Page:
Pets are increasingly important to New Zealanders, but the relationship between the animals and their owners in New Zealand is changing, and that has implications across many different industries.
Dogs are progressively becoming part of the human family, in many cases replacing children, which is redefining “family.” And if the family goes on holiday, to the beach or out to lunch, why shouldn't the dog?
This is already happening in the USA, where an increasing number of dog owners take their animals on holiday with them, something accommodation providers overseas are exploiting. Even top hotels in Whistler, Canada, such as the Hilton for example, have rooms or entire floors where guests' dogs are welcome.
Dogs accompany their owners to work in many places, or alternatively there are more and more doggie day care options for pet babysitting services. There's also a growing market for pet clothing – not just to keep them warm in winter or protect feet when dogs and their owner go hiking, but also clothing that objectify human qualities.
These are just some of the trends University of Otago Business School Associate Professor, Tourism Neil Carr has found while researching the nature of the changing relationship with domesticated animals, humans and leisure. He has published a book on Dogs in the Leisure Experience and has edited another on Domestic Animals and Leisure.
He says as pets and leisure are redefined, society needs to debate the rights of the animal, and distinguish what is right and what is unacceptable.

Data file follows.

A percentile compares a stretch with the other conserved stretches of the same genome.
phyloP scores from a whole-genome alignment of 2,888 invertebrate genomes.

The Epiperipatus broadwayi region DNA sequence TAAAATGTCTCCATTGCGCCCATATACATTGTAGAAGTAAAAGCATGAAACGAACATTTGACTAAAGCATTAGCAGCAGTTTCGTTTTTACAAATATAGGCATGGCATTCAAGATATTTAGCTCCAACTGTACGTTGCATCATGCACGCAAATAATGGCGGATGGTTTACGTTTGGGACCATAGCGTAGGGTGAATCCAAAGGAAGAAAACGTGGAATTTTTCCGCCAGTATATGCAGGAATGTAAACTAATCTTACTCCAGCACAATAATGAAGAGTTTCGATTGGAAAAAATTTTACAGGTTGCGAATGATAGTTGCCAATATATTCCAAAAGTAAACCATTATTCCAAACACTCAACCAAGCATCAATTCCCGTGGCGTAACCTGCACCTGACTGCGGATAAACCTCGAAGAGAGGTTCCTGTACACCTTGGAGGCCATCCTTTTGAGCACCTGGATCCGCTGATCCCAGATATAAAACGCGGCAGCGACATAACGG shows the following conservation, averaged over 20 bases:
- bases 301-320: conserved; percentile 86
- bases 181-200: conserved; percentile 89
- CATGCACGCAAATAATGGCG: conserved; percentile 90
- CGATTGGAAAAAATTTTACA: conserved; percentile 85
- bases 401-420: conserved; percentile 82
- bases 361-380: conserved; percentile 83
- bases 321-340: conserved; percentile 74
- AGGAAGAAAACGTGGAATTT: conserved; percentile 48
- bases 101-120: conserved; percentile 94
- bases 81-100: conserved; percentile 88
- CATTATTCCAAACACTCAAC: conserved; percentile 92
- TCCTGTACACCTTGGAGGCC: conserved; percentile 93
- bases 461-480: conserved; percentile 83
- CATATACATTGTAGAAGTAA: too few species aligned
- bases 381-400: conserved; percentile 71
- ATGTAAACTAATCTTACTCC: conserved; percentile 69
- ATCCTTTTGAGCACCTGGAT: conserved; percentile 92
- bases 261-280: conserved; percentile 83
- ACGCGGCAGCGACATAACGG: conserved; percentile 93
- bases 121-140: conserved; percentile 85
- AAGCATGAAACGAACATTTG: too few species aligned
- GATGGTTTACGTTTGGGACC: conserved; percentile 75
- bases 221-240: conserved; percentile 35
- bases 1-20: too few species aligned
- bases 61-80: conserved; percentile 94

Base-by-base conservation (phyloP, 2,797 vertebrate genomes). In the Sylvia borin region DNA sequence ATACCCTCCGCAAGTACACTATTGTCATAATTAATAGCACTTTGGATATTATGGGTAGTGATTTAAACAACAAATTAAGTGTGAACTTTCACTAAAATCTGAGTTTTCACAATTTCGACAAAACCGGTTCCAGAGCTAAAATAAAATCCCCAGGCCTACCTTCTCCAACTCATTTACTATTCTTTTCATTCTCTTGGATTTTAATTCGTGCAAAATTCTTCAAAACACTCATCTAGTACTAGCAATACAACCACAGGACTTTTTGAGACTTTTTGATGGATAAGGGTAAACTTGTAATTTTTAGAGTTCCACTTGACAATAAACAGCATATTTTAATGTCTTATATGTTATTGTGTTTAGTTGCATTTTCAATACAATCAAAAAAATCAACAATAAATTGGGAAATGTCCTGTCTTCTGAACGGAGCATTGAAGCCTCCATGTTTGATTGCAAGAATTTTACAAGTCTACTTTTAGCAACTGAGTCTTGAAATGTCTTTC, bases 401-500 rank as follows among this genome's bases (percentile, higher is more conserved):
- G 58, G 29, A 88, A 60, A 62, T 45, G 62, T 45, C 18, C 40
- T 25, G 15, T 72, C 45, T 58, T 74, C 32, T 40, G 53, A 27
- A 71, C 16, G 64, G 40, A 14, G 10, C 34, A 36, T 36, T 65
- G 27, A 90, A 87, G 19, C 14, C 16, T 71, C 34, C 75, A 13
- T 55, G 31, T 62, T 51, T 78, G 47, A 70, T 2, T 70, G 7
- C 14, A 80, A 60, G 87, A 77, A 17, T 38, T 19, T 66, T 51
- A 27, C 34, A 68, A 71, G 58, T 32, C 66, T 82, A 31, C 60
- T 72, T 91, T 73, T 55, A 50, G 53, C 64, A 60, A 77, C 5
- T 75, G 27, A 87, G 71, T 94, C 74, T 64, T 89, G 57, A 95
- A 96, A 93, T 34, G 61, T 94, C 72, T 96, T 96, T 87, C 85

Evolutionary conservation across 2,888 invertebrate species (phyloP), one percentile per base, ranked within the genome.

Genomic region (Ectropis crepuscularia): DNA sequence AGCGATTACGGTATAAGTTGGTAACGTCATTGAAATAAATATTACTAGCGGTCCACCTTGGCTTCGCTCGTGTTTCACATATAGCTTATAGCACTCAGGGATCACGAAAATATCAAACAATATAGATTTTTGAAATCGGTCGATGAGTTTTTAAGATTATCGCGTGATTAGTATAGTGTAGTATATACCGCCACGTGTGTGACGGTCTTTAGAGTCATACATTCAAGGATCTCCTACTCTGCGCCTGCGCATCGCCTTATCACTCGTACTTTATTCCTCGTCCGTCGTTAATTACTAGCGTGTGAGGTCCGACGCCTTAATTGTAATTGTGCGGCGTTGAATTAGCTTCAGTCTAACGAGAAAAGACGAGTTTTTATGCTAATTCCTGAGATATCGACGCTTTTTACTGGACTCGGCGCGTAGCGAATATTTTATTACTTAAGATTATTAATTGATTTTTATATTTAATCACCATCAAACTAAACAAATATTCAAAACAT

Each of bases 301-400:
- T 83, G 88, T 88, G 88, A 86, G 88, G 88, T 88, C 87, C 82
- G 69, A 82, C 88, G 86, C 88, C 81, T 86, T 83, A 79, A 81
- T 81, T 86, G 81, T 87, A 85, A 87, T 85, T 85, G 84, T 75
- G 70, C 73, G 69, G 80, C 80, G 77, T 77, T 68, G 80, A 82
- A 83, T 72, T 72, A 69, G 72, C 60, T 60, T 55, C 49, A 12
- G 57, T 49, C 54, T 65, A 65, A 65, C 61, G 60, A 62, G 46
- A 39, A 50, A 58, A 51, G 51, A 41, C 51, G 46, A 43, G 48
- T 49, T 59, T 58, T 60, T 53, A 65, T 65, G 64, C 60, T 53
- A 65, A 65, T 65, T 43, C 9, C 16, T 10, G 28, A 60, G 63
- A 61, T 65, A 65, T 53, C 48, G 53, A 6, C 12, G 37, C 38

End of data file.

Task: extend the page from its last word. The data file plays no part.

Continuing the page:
For instance, dogs have legal rights to basic necessities such as food and shelter, but Dr Carr asks what else is essential. “Animals have rights as sentinel beings, not just as objects of human leisure. Therefore, should dogs have the freedom of expression to have their own needs meet, rather than simply being pets inhabiting the experiences of humans? Is a handbag pooch, such as that of socialite Paris Hilton in fact a form of animal abuse?
At the same time we also need to respect that different cultures view dogs differently – including eating them in some countries– and that they have other roles, including racing, hunting and working on-farm and as guide dogs.
“We're not saying what is right or wrong, we're pointing out the changes happening in society, and encouraging New Zealanders to discuss this.”
It's also worth noting there are commercial opportunities to stem from this evolution, particularly in filling a potentially lucrative gap in the New Zealand tourism market for pet-friendly accommodation.